Body fat distribution is now recognized as an important predictor of the adverse health consequences of obesity. Upper body obesity, especially with increasing visceral fat, is associated with hypertension, insulin resistance, dyslipidemia, type II diabetes mellitus and premature coronary death. Several lines of evidence suggest that abnormal adipose tissue lipolysis, resulting in elevated free fatty acid (FFA) availability, may contribute to some of the metabolic consequences of upper body obesity. The vast majority of the elevated systemic FFA release appears to come from upper body, non-splanchnic adipose tissue. Thus, dysregulation of upper body, non-splanchnic adipose tissue lipolysis may play an important role in contributing to health consequences of fat distribution.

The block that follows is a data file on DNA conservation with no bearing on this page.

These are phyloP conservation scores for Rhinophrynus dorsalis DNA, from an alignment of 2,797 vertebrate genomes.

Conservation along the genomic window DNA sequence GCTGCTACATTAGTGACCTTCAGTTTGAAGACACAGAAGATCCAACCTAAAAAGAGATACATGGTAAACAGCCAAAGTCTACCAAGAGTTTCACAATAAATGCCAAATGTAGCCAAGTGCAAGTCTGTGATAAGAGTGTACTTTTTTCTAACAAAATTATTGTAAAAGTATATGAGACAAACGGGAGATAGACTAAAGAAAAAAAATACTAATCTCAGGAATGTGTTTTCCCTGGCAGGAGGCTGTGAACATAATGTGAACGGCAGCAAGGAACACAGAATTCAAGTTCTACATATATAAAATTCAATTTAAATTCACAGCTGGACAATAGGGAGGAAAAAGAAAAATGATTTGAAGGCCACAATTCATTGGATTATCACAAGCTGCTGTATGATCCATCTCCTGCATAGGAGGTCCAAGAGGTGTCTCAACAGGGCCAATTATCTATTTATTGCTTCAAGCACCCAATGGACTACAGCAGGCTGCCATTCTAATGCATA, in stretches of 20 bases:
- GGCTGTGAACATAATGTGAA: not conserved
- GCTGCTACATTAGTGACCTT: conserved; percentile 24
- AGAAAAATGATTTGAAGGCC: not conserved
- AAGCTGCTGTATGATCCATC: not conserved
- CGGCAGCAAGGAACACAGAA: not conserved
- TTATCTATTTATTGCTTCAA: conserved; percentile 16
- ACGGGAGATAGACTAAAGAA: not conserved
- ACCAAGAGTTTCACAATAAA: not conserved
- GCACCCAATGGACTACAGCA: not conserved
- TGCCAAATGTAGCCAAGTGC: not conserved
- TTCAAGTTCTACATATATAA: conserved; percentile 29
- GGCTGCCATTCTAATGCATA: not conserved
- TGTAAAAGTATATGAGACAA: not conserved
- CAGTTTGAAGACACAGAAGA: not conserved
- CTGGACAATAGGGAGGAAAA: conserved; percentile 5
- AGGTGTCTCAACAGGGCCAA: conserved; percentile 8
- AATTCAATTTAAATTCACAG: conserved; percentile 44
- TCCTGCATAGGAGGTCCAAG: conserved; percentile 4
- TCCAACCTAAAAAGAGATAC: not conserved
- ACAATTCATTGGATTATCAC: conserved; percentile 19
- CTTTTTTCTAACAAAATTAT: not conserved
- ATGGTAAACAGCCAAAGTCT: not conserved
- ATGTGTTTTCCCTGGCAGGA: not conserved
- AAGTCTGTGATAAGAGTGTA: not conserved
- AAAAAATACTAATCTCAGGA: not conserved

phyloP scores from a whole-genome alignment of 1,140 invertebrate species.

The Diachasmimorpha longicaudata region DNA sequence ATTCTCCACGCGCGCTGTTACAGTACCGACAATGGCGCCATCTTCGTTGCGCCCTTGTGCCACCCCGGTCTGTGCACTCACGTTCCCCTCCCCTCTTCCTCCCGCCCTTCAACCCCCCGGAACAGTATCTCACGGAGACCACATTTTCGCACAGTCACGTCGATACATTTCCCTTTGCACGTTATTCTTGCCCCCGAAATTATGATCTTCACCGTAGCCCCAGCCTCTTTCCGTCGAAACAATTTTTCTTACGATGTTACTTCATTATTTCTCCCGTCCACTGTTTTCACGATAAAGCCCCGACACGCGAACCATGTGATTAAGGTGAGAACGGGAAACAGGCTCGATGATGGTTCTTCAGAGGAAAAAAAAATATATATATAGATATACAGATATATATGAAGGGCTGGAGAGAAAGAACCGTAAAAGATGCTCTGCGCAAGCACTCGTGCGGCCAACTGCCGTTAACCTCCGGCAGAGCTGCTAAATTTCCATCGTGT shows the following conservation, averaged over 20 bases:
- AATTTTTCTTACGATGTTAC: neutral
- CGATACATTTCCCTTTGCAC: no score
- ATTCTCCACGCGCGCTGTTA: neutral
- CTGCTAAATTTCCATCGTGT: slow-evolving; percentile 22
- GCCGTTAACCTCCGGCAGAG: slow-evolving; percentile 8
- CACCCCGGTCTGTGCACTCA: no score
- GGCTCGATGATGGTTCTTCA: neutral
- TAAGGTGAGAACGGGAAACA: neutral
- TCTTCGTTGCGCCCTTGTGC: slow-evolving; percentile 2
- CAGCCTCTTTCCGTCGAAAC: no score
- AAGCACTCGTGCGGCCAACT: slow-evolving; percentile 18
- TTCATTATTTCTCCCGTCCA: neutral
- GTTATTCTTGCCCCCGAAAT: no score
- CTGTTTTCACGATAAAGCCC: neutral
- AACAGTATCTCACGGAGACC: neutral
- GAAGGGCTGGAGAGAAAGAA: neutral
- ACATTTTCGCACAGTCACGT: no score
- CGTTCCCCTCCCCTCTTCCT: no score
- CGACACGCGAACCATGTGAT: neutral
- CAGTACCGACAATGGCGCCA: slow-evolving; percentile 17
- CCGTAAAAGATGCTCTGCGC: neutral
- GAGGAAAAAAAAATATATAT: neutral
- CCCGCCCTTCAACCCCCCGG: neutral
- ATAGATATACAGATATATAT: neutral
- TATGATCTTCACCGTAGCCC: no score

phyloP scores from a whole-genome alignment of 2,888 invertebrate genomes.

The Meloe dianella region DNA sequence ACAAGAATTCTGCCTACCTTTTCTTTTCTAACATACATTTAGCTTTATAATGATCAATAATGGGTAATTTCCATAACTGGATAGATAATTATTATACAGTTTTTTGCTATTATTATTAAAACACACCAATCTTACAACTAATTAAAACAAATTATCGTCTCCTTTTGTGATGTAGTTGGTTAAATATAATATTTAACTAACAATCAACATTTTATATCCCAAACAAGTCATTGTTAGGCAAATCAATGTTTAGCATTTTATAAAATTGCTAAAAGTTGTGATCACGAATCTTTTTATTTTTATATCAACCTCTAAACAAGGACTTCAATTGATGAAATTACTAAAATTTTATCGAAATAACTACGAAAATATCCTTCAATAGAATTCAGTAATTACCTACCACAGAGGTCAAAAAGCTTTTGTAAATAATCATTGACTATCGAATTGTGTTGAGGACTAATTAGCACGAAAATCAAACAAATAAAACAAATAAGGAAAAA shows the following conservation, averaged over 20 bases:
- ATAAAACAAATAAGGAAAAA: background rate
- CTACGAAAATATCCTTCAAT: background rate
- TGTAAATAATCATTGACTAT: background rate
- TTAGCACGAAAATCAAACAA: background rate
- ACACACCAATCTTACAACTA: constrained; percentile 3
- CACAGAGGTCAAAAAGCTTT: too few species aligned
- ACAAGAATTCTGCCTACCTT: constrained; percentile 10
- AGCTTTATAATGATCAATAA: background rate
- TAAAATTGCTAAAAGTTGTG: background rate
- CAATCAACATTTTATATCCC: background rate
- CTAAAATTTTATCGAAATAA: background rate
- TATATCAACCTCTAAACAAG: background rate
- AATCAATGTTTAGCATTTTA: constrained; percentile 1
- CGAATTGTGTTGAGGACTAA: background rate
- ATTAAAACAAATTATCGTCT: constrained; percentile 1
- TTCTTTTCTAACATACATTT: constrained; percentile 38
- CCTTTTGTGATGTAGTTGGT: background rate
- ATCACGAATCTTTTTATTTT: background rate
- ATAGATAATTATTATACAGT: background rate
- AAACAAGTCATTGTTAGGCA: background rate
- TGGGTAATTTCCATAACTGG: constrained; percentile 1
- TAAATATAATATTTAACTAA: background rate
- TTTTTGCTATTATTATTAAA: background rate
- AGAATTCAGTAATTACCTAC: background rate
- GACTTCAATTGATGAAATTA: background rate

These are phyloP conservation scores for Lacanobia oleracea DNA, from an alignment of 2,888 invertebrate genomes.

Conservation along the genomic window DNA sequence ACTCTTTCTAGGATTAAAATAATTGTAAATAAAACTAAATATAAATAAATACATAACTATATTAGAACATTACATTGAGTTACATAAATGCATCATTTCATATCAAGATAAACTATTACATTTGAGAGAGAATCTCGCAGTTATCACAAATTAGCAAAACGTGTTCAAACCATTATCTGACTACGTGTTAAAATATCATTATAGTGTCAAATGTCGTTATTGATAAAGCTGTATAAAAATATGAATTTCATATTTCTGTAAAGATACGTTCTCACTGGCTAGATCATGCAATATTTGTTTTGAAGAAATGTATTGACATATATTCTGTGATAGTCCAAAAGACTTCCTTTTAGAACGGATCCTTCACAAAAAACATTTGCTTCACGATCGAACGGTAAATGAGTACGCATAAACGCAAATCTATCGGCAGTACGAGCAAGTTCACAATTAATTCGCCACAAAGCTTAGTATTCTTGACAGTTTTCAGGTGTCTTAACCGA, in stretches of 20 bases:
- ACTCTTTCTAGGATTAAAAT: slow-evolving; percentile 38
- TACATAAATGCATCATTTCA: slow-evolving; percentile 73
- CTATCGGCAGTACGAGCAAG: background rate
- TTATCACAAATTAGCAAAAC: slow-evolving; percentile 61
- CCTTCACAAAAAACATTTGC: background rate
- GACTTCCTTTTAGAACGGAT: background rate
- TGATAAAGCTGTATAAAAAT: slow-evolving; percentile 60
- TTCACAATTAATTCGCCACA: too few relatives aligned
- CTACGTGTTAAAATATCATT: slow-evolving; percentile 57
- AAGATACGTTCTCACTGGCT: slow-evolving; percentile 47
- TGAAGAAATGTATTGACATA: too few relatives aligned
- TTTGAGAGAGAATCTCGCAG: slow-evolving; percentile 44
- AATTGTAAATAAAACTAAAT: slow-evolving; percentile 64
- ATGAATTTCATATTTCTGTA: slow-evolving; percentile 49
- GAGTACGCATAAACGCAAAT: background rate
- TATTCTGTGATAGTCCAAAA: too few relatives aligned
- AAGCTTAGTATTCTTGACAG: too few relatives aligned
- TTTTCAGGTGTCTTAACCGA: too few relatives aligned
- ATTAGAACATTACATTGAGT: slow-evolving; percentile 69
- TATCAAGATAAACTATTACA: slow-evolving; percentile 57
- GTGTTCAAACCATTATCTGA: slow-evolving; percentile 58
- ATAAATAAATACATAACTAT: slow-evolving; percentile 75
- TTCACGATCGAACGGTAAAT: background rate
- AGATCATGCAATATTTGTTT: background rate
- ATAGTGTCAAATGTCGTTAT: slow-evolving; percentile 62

- Body composition
- Diabetes mellitus
- Free fatty acids
ASJC Scopus subject areas
- Pediatrics, Perinatology, and Child Health
- Endocrinology, Diabetes and Metabolism